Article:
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Is It Safe To Photograph The Solar Eclipse? Here's What You Need To Know


There's no denying that you've been completely caught up in the solar eclipse craze like everyone else. Whether it's your mood or your four-legged friend's behavior, the event is believed to affect seemingly everything, so brace yourself. Since something like this hasn't happened in so long, people are dying to get a glimpse (with their special glasses, of course). As this the first smartphone-era solar eclipse, it begs the question: Is it safe to photograph the solar eclipse?

People are more than ready to rake in the likes on Instagram with out-of-this-world shots , but can a phone handle that type of light? Will it be able accurately capture the power of the event, without causing damage in the process?

"We've got the ultimate bright, with very dangerous ultraviolet and infrared rays coming through, and we can almost bet money that folks are going to zoom in as close as they can to the sun,”  Ken Sklute, an eclipse photography expert from Canon, told The TODAY Show. “First off, that can't be good for the product, but my real concern is for the user.”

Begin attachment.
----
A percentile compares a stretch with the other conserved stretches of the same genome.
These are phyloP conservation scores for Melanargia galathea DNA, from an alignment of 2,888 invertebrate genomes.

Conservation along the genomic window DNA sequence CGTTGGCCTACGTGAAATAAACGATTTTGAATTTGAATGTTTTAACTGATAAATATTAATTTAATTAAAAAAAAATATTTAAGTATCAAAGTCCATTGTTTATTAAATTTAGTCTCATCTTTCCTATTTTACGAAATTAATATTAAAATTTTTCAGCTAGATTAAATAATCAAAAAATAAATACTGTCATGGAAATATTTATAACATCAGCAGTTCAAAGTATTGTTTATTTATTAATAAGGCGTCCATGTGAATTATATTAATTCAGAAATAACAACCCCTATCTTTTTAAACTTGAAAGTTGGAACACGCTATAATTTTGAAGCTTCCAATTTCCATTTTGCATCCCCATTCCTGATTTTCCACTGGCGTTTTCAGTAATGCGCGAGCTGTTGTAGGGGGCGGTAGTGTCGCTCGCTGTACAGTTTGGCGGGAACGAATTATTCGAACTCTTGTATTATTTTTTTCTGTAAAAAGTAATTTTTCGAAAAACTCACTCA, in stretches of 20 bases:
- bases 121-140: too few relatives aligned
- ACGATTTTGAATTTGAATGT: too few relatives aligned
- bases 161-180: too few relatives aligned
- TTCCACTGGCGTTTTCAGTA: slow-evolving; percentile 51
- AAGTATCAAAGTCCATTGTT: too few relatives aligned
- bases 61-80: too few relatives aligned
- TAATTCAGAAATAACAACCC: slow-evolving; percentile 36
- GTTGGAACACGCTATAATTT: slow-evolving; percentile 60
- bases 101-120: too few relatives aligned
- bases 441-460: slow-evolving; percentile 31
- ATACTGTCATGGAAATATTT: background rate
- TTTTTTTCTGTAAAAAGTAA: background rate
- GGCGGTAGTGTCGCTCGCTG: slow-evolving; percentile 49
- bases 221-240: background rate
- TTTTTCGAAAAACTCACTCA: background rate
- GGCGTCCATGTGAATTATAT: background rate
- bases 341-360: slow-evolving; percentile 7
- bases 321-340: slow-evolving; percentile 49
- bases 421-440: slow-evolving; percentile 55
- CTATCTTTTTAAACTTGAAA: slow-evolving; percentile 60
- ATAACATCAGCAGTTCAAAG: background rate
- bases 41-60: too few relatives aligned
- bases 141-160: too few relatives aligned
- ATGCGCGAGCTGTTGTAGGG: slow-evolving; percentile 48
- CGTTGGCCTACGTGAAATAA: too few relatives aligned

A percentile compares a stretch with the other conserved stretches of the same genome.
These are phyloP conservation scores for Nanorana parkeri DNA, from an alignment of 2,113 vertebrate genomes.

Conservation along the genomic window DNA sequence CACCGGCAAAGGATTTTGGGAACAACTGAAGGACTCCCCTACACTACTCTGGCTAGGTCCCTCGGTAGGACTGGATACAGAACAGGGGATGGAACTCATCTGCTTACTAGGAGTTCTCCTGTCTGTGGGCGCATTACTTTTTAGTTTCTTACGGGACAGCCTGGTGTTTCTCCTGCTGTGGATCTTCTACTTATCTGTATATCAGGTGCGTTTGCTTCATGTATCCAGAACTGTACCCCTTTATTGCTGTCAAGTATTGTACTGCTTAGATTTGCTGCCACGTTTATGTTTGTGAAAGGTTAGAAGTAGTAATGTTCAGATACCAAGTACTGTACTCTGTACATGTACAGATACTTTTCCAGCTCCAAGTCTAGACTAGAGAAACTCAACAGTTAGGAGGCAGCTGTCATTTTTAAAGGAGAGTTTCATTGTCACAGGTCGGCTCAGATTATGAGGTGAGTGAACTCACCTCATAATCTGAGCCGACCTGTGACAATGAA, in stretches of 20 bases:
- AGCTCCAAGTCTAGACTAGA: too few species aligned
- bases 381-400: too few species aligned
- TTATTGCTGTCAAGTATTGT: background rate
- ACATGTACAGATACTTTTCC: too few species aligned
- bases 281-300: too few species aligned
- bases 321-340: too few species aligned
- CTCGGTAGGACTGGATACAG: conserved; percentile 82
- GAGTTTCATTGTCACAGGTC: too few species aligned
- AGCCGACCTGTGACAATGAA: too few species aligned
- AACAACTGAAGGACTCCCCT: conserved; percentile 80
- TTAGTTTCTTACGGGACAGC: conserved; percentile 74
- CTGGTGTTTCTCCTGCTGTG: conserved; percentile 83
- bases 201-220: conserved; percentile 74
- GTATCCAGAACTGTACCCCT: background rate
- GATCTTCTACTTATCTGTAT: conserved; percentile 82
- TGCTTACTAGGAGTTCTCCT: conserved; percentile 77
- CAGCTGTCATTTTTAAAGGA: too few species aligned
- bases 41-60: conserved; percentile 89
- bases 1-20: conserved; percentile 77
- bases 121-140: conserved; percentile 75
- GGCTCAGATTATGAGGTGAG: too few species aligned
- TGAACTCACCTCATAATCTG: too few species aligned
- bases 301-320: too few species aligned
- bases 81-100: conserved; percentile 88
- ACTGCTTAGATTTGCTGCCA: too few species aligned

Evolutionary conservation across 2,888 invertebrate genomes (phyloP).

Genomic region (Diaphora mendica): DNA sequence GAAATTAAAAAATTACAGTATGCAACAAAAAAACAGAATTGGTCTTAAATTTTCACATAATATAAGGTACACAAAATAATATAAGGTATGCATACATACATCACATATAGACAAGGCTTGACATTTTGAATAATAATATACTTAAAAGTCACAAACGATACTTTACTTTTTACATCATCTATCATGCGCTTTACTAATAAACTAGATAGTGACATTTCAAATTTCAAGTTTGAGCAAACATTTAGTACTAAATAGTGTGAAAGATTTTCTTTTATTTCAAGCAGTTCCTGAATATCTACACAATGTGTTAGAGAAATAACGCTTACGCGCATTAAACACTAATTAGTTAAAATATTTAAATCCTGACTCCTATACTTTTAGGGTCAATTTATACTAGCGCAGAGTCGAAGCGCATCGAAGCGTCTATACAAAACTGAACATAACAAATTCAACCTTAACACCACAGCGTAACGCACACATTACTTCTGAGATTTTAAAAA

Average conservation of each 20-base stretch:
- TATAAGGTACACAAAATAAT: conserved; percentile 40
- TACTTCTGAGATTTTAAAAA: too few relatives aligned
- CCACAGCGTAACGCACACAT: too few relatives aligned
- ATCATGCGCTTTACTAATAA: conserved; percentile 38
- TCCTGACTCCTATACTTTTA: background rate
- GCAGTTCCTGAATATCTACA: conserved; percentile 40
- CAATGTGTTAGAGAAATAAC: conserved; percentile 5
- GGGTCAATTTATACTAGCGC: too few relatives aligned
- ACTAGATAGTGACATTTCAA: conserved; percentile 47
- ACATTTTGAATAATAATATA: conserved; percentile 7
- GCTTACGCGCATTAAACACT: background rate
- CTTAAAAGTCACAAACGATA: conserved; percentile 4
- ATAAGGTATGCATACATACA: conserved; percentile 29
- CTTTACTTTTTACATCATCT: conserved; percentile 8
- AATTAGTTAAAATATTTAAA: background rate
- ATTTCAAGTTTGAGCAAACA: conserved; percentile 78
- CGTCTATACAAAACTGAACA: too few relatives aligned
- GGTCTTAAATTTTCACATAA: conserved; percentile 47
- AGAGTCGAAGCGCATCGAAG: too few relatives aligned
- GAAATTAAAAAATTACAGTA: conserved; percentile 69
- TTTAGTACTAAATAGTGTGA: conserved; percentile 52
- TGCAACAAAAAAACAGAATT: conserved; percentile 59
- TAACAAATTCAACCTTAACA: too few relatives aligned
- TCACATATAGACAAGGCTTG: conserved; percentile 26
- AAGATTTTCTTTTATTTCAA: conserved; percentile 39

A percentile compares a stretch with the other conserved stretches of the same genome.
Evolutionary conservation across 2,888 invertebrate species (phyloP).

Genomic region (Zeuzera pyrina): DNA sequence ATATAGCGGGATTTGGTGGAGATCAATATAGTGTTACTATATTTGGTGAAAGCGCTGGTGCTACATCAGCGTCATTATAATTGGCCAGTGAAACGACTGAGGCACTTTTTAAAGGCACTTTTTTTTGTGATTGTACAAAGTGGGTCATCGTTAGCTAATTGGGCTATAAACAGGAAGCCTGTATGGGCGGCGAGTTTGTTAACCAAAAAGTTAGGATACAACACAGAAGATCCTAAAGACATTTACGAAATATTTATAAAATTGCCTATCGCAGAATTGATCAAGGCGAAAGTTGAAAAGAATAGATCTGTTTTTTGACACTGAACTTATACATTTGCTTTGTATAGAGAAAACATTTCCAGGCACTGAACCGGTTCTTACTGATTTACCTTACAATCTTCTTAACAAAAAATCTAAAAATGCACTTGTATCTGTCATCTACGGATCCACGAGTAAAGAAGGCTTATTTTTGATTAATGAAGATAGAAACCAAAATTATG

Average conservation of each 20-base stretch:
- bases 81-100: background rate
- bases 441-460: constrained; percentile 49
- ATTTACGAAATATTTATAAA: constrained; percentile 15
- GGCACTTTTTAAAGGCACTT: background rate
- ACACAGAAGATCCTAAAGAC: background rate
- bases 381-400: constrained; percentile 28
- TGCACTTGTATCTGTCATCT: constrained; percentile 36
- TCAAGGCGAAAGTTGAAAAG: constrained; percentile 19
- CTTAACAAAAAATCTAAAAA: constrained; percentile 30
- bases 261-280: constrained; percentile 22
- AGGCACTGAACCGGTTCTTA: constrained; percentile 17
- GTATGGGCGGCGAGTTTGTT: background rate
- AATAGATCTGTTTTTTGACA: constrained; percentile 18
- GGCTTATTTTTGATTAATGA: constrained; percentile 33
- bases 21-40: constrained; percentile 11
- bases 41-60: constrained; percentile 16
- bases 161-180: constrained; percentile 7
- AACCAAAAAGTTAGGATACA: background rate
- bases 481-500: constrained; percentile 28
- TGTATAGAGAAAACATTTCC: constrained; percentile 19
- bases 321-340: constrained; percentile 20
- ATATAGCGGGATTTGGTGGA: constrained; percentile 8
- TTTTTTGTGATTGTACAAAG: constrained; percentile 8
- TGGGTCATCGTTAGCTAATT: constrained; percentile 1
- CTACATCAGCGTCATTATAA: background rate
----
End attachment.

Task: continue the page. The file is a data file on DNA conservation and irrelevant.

NASA released a lengthy 12-page booklet on how to prepare yourself for the highly anticipated  event if your hellbent on shooting it with your iPhone.  (No judgment — everyone appreciates a good photo on social.)


Experts recommend that you use a solar filter on your camera while wearing the appropriate glasses, especially during the time before and after totality, according to the TODAY Show. Sklute, however, appears to think a point and shoot camera (rather than a smartphone) is a more suitable fit to capture the phenomenon.

And, on a final note, he told The TODAY Show,

Take a look at NASA'S guides, NEVER remove your special glasses, and enjoy! There are plenty of funny memes to relive the anticipation of this event, too, if you're in need of a good chuckle.